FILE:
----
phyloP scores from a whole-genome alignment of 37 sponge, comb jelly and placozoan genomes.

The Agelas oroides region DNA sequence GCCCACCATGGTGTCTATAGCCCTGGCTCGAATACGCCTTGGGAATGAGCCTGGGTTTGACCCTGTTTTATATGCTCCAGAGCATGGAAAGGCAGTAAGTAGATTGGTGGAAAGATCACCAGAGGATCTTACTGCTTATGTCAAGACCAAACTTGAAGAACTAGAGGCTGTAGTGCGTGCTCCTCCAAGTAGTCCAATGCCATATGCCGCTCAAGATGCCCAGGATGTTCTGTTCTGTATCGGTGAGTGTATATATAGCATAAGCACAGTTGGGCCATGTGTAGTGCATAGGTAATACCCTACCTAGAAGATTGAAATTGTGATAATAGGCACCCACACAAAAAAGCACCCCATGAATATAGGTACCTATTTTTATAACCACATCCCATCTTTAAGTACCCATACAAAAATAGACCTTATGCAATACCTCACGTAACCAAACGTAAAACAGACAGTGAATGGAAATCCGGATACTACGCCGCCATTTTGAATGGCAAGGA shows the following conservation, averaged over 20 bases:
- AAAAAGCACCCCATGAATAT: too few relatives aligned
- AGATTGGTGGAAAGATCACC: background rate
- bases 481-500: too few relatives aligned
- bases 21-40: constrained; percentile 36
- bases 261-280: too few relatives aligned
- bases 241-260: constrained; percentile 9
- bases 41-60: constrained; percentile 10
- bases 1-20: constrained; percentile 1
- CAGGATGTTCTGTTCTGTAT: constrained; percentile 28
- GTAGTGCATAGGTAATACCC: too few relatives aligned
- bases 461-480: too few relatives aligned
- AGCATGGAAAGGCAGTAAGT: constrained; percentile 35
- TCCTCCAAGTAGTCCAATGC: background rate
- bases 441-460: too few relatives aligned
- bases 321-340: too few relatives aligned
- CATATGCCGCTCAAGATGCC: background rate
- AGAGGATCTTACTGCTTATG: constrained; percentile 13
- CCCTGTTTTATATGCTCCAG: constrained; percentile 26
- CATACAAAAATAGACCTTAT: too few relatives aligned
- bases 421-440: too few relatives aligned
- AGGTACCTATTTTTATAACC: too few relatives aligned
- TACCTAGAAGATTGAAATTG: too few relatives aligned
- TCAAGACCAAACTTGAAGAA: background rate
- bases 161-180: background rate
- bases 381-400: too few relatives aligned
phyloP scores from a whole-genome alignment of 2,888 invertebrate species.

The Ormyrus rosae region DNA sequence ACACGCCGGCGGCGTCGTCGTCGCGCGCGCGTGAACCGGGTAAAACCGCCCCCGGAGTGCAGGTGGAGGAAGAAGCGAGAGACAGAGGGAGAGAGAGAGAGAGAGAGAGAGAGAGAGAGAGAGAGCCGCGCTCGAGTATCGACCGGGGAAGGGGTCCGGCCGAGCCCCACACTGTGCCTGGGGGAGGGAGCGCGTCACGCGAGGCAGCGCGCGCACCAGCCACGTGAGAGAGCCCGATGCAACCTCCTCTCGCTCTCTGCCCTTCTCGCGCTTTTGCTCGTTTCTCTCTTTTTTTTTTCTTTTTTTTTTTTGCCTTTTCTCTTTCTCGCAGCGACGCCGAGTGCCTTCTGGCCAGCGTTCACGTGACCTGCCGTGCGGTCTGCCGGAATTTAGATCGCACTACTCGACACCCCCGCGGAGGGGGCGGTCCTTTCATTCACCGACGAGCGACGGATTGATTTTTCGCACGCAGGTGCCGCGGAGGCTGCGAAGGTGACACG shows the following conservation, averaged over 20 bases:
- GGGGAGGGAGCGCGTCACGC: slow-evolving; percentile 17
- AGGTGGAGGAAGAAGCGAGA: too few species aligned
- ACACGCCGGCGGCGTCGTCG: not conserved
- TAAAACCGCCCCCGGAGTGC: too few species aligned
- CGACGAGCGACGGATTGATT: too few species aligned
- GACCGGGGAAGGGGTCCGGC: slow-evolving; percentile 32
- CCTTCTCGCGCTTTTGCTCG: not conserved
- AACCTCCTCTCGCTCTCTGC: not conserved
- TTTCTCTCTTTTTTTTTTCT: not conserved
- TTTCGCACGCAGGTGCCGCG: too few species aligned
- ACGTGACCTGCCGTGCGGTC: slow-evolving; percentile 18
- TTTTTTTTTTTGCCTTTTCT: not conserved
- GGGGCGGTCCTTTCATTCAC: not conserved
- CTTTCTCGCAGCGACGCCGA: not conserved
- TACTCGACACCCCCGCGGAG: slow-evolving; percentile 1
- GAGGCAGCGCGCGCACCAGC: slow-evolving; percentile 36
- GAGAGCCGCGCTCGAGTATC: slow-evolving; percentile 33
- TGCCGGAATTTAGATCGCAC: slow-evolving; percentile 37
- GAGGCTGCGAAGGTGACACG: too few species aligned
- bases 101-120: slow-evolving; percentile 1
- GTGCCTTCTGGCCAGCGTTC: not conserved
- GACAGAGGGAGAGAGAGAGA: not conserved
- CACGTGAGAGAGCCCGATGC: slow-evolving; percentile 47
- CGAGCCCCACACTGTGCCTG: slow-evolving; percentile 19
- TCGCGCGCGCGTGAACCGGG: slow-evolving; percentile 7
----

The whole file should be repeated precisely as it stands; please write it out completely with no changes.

phyloP scores from a whole-genome alignment of 37 sponge, comb jelly and placozoan genomes.

The Agelas oroides region DNA sequence GCCCACCATGGTGTCTATAGCCCTGGCTCGAATACGCCTTGGGAATGAGCCTGGGTTTGACCCTGTTTTATATGCTCCAGAGCATGGAAAGGCAGTAAGTAGATTGGTGGAAAGATCACCAGAGGATCTTACTGCTTATGTCAAGACCAAACTTGAAGAACTAGAGGCTGTAGTGCGTGCTCCTCCAAGTAGTCCAATGCCATATGCCGCTCAAGATGCCCAGGATGTTCTGTTCTGTATCGGTGAGTGTATATATAGCATAAGCACAGTTGGGCCATGTGTAGTGCATAGGTAATACCCTACCTAGAAGATTGAAATTGTGATAATAGGCACCCACACAAAAAAGCACCCCATGAATATAGGTACCTATTTTTATAACCACATCCCATCTTTAAGTACCCATACAAAAATAGACCTTATGCAATACCTCACGTAACCAAACGTAAAACAGACAGTGAATGGAAATCCGGATACTACGCCGCCATTTTGAATGGCAAGGA shows the following conservation, averaged over 20 bases:
- AAAAAGCACCCCATGAATAT: too few relatives aligned
- AGATTGGTGGAAAGATCACC: background rate
- bases 481-500: too few relatives aligned
- bases 21-40: constrained; percentile 36
- bases 261-280: too few relatives aligned
- bases 241-260: constrained; percentile 9
- bases 41-60: constrained; percentile 10
- bases 1-20: constrained; percentile 1
- CAGGATGTTCTGTTCTGTAT: constrained; percentile 28
- GTAGTGCATAGGTAATACCC: too few relatives aligned
- bases 461-480: too few relatives aligned
- AGCATGGAAAGGCAGTAAGT: constrained; percentile 35
- TCCTCCAAGTAGTCCAATGC: background rate
- bases 441-460: too few relatives aligned
- bases 321-340: too few relatives aligned
- CATATGCCGCTCAAGATGCC: background rate
- AGAGGATCTTACTGCTTATG: constrained; percentile 13
- CCCTGTTTTATATGCTCCAG: constrained; percentile 26
- CATACAAAAATAGACCTTAT: too few relatives aligned
- bases 421-440: too few relatives aligned
- AGGTACCTATTTTTATAACC: too few relatives aligned
- TACCTAGAAGATTGAAATTG: too few relatives aligned
- TCAAGACCAAACTTGAAGAA: background rate
- bases 161-180: background rate
- bases 381-400: too few relatives aligned
phyloP scores from a whole-genome alignment of 2,888 invertebrate species.

The Ormyrus rosae region DNA sequence ACACGCCGGCGGCGTCGTCGTCGCGCGCGCGTGAACCGGGTAAAACCGCCCCCGGAGTGCAGGTGGAGGAAGAAGCGAGAGACAGAGGGAGAGAGAGAGAGAGAGAGAGAGAGAGAGAGAGAGAGCCGCGCTCGAGTATCGACCGGGGAAGGGGTCCGGCCGAGCCCCACACTGTGCCTGGGGGAGGGAGCGCGTCACGCGAGGCAGCGCGCGCACCAGCCACGTGAGAGAGCCCGATGCAACCTCCTCTCGCTCTCTGCCCTTCTCGCGCTTTTGCTCGTTTCTCTCTTTTTTTTTTCTTTTTTTTTTTTGCCTTTTCTCTTTCTCGCAGCGACGCCGAGTGCCTTCTGGCCAGCGTTCACGTGACCTGCCGTGCGGTCTGCCGGAATTTAGATCGCACTACTCGACACCCCCGCGGAGGGGGCGGTCCTTTCATTCACCGACGAGCGACGGATTGATTTTTCGCACGCAGGTGCCGCGGAGGCTGCGAAGGTGACACG shows the following conservation, averaged over 20 bases:
- GGGGAGGGAGCGCGTCACGC: slow-evolving; percentile 17
- AGGTGGAGGAAGAAGCGAGA: too few species aligned
- ACACGCCGGCGGCGTCGTCG: not conserved
- TAAAACCGCCCCCGGAGTGC: too few species aligned
- CGACGAGCGACGGATTGATT: too few species aligned
- GACCGGGGAAGGGGTCCGGC: slow-evolving; percentile 32
- CCTTCTCGCGCTTTTGCTCG: not conserved
- AACCTCCTCTCGCTCTCTGC: not conserved
- TTTCTCTCTTTTTTTTTTCT: not conserved
- TTTCGCACGCAGGTGCCGCG: too few species aligned
- ACGTGACCTGCCGTGCGGTC: slow-evolving; percentile 18
- TTTTTTTTTTTGCCTTTTCT: not conserved
- GGGGCGGTCCTTTCATTCAC: not conserved
- CTTTCTCGCAGCGACGCCGA: not conserved
- TACTCGACACCCCCGCGGAG: slow-evolving; percentile 1
- GAGGCAGCGCGCGCACCAGC: slow-evolving; percentile 36
- GAGAGCCGCGCTCGAGTATC: slow-evolving; percentile 33
- TGCCGGAATTTAGATCGCAC: slow-evolving; percentile 37
- GAGGCTGCGAAGGTGACACG: too few species aligned
- bases 101-120: slow-evolving; percentile 1
- GTGCCTTCTGGCCAGCGTTC: not conserved
- GACAGAGGGAGAGAGAGAGA: not conserved
- CACGTGAGAGAGCCCGATGC: slow-evolving; percentile 47
- CGAGCCCCACACTGTGCCTG: slow-evolving; percentile 19
- TCGCGCGCGCGTGAACCGGG: slow-evolving; percentile 7